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I need to re-teach my 3yo how to go to sleep at bedtime. Very soft and gentle approach needed.

(12 Posts)
allhailtheaubergine Fri 29-Jul-11 17:47:06

Does anyone have any experience or tips on how to v e r y gently and softly encourage my 3yo into a nice bedtime routine?

At the moment he goes upstairs at the same time as his big sis, we do teeth and wees and pajamas, put them both into bed, have stories, kisses, night light on and "goodnight". And then he comes downstairs again and potters about until he falls asleep on the sofa or beanbag, and we lift him into his bed.

Simply putting him back into bed when he comes down will not work. This is a child who has had various medical issues and it is only now I feel he is ready to be gently encouraged to fall asleep in bed. I am NOT looking to take a hard-line approach. Just wondering if anyone else has any nifty tips to help us help him with this. He is getting overtired in the evenings, and I know he would benefit from falling asleep in his bed about an hour earlier.

RhinestoneCowgirl Fri 29-Jul-11 17:53:08

Will he go to sleep in his bed if you are sitting with him? It doesn't have to be forever, you could gradually withdraw as he gets used to it.

LynetteScavo Fri 29-Jul-11 17:59:31

I would sit with him while he falls asleep. If he's really tired it shouldn't take too long.

You can gradually sit further and further away until he can fall asleep independently again.

allhailtheaubergine Fri 29-Jul-11 18:50:11

Thanks both. I have tried sitting with him but he tends to view me as someone to argue with about bedtime! The silly thing is, if I can just get him to lie down quietly in his bed for 3 minutes he will go to sleep. We are so close! And yet so far...

We have occasional success with "Okay, you lie quietly and I'm just going to go and [do something eg have a wee or make a cup of tea] and I'll be right back" and then he stays and of course falls asleep.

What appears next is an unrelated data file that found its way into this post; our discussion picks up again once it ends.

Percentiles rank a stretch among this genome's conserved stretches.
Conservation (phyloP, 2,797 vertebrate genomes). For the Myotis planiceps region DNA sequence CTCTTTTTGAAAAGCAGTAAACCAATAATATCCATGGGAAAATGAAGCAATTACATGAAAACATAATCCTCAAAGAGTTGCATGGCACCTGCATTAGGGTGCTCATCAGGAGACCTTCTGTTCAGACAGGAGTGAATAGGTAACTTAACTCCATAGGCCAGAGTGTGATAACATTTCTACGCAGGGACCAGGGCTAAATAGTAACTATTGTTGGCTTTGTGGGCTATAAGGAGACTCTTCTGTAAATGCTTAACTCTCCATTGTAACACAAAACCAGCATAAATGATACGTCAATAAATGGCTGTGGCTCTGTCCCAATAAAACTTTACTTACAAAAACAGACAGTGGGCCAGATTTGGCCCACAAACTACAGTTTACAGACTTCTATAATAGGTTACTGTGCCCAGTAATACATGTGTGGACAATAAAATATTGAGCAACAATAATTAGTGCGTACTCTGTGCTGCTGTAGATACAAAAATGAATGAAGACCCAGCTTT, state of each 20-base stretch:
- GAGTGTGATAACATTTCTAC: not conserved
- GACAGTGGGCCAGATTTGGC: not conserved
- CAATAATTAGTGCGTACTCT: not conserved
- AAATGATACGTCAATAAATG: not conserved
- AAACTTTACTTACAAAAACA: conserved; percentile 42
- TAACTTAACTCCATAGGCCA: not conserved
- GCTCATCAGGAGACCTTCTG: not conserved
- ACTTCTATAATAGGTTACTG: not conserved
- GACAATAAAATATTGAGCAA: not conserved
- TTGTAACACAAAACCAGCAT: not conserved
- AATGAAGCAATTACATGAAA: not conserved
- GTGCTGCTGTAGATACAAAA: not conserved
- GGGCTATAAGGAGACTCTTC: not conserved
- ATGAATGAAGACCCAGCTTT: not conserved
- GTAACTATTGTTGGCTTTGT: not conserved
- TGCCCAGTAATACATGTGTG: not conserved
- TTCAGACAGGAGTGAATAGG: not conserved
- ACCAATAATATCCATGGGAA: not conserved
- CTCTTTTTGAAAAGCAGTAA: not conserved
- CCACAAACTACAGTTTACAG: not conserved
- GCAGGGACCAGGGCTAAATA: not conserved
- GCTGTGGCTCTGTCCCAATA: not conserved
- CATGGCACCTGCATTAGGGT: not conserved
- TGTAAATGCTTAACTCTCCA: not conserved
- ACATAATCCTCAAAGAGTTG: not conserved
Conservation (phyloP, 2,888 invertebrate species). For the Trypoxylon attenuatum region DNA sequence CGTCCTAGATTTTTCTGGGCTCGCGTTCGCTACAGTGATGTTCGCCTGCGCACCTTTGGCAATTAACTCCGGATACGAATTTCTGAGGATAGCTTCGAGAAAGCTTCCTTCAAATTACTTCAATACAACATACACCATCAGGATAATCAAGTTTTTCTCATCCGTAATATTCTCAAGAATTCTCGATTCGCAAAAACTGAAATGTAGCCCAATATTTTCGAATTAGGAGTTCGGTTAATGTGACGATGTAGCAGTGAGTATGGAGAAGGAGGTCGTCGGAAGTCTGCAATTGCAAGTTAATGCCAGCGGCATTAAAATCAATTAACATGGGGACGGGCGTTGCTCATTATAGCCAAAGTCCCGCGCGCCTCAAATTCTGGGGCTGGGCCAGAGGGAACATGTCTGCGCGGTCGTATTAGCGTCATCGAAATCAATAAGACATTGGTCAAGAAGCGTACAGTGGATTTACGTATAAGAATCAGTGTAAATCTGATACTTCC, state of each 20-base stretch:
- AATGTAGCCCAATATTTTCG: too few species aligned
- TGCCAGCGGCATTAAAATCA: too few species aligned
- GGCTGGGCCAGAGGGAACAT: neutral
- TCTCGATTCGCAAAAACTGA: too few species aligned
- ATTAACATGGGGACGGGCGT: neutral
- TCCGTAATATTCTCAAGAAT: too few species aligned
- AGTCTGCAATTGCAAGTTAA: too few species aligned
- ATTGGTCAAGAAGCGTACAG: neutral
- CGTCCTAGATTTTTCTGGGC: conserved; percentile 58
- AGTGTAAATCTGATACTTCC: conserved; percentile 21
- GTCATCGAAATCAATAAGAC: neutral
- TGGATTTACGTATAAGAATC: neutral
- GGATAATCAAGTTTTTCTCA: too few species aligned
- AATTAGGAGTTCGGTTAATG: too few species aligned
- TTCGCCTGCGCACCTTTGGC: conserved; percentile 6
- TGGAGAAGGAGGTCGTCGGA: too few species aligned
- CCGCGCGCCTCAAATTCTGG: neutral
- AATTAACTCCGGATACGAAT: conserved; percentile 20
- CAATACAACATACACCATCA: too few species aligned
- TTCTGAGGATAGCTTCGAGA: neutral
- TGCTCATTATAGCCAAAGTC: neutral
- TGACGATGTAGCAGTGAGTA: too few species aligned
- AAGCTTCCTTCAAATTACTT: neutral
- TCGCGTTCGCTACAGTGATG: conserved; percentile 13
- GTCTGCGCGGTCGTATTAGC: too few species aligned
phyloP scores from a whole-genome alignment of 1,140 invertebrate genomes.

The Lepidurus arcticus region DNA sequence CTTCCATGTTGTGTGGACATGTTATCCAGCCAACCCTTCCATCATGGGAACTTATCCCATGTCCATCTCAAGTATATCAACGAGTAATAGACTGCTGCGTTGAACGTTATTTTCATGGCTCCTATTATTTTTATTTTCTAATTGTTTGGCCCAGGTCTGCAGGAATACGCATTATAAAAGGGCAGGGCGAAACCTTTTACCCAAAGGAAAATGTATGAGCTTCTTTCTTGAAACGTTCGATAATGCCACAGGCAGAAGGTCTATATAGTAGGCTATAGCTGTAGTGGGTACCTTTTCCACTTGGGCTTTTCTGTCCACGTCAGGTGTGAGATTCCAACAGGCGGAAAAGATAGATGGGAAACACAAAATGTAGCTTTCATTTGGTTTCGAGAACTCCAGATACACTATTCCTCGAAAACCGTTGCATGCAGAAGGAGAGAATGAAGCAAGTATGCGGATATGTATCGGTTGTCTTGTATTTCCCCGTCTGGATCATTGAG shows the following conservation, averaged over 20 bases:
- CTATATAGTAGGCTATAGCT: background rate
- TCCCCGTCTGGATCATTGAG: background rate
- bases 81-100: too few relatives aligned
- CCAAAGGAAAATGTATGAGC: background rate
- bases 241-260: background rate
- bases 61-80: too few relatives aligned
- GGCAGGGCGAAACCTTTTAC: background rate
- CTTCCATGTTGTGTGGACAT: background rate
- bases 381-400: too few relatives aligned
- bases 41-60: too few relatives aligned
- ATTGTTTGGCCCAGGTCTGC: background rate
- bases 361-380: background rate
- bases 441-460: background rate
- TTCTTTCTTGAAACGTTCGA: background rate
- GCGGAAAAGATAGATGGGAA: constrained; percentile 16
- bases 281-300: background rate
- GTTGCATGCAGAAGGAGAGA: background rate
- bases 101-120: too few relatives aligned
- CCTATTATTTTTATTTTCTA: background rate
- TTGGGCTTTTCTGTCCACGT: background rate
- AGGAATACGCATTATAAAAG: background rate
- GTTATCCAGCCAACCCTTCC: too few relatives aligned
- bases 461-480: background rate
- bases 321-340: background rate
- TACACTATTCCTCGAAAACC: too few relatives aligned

I want him to want to get into his lovely bed at the end of the day, not view it as something to fight against.

amIbeingdaft Fri 29-Jul-11 18:53:30

Have you tried reading him a story and getting him to close his eyes so he can imagine the characters? You could make it into a game, and he might drop off by the time you've finished reading.

allhailtheaubergine Fri 29-Jul-11 18:57:57

That's a good idea daft. I will give that a go.

LynetteScavo Fri 29-Jul-11 18:58:55

Tell him a made up story with his eyes closed..yes! Refuse eye contact with him....just look away, and refuse to engage, but sit on the bed and hold his hand if he needs it. Sing a lullaby (or 10!) and let him know in no uncertain terms, without actually saying anything, now is the time for sleep. If you need to, snuggle up with him and pretend to be a sleep. We had to do this with DS1 for years. It's a pisser, (for want of a better word) because you often do end up asleep in their bed fully clothed. He's now 12, and would be horrified at the thought of us getting into bed with him grin. So it doesn't last forever.

allhailtheaubergine Fri 29-Jul-11 19:08:38

Made-up story! Yes! I used to tell dd all sorts of made up stories.